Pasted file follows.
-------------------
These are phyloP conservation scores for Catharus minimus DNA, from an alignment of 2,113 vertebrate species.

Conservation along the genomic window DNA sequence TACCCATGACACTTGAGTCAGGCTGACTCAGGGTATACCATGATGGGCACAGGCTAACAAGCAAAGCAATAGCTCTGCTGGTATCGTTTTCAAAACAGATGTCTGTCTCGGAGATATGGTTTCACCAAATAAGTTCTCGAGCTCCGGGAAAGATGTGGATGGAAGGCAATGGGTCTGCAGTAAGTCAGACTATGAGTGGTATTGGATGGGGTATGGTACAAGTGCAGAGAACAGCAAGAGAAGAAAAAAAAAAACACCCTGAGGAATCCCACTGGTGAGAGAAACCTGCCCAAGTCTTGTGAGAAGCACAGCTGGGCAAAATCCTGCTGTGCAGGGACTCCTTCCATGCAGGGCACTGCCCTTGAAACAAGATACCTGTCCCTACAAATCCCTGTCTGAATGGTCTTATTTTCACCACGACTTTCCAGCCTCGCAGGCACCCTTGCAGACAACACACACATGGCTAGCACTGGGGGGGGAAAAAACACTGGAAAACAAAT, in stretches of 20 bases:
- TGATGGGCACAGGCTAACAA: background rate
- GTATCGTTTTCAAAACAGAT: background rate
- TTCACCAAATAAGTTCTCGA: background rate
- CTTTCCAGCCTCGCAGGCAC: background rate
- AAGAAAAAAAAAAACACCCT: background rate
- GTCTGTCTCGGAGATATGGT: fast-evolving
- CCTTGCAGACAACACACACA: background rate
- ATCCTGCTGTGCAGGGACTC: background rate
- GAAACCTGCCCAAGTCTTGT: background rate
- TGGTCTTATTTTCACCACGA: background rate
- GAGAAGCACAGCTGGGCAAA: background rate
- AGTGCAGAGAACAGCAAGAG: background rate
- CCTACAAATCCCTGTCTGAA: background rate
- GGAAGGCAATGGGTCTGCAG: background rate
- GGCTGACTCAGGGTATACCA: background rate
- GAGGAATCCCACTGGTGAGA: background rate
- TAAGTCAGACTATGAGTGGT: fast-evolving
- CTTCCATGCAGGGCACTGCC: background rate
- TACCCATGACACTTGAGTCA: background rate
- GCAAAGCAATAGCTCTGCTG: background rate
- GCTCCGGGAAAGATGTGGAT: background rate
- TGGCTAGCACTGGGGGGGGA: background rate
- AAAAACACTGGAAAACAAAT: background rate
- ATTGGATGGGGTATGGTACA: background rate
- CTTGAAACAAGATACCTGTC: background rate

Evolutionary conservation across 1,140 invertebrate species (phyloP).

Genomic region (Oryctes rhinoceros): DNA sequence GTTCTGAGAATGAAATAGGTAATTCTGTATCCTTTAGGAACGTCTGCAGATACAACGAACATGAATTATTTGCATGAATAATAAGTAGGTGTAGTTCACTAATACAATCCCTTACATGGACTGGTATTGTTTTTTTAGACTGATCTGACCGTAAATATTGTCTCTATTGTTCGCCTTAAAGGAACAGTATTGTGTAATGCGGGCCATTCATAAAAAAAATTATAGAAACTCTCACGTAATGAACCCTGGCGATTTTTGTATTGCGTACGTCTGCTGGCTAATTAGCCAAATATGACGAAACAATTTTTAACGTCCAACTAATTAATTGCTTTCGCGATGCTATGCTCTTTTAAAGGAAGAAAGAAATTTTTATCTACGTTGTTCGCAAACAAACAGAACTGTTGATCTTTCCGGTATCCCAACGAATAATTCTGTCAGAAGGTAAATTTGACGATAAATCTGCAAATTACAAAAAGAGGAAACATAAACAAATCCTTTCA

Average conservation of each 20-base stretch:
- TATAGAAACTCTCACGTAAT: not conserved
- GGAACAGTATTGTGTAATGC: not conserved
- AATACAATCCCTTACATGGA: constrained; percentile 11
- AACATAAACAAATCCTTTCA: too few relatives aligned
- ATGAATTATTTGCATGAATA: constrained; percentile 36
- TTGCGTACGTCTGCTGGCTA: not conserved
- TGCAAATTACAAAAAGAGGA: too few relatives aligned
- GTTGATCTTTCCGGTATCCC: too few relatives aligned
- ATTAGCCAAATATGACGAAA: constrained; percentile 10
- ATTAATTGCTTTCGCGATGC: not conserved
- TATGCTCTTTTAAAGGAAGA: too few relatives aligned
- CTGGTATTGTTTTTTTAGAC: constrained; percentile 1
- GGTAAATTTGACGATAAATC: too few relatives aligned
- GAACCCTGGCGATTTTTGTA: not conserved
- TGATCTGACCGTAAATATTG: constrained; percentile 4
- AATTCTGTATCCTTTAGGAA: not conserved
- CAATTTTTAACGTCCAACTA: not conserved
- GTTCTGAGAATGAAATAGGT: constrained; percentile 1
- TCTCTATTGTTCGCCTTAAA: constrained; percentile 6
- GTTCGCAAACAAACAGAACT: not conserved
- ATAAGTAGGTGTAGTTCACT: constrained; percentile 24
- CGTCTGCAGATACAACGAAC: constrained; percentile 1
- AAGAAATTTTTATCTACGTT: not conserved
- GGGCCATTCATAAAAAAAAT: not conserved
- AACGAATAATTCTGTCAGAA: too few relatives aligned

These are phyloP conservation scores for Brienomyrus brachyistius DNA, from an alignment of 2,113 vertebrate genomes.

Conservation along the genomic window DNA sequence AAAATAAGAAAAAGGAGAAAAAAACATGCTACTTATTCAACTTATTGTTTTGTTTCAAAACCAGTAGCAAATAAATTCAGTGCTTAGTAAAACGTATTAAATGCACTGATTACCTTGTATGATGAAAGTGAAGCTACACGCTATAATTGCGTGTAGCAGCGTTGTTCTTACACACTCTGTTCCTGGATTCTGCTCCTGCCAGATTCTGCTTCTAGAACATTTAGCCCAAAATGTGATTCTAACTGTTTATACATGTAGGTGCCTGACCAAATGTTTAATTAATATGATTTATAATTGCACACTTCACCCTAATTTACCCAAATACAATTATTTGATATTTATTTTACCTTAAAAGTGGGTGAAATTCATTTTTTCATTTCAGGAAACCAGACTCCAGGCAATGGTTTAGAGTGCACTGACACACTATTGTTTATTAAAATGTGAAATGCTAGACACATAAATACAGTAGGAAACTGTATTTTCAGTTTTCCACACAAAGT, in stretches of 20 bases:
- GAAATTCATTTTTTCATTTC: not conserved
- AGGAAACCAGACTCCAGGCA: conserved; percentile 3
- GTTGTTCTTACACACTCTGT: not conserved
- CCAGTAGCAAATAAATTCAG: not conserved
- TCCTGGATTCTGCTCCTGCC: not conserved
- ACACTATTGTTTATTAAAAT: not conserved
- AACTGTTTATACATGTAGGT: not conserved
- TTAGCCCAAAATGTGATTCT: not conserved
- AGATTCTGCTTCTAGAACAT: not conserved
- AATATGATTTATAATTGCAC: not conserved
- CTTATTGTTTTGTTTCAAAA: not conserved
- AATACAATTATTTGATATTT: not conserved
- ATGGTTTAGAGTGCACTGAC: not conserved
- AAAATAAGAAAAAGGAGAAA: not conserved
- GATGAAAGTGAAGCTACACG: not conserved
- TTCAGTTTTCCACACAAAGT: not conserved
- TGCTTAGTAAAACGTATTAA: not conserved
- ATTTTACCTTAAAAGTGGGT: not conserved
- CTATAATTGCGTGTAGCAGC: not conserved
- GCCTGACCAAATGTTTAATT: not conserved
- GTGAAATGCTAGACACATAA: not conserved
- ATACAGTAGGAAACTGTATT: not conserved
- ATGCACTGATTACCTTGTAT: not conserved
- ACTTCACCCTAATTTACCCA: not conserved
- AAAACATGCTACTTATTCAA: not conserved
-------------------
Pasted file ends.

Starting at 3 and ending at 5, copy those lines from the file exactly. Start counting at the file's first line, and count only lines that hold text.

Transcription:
- TGATGGGCACAGGCTAACAA: background rate
- GTATCGTTTTCAAAACAGAT: background rate
- TTCACCAAATAAGTTCTCGA: background rate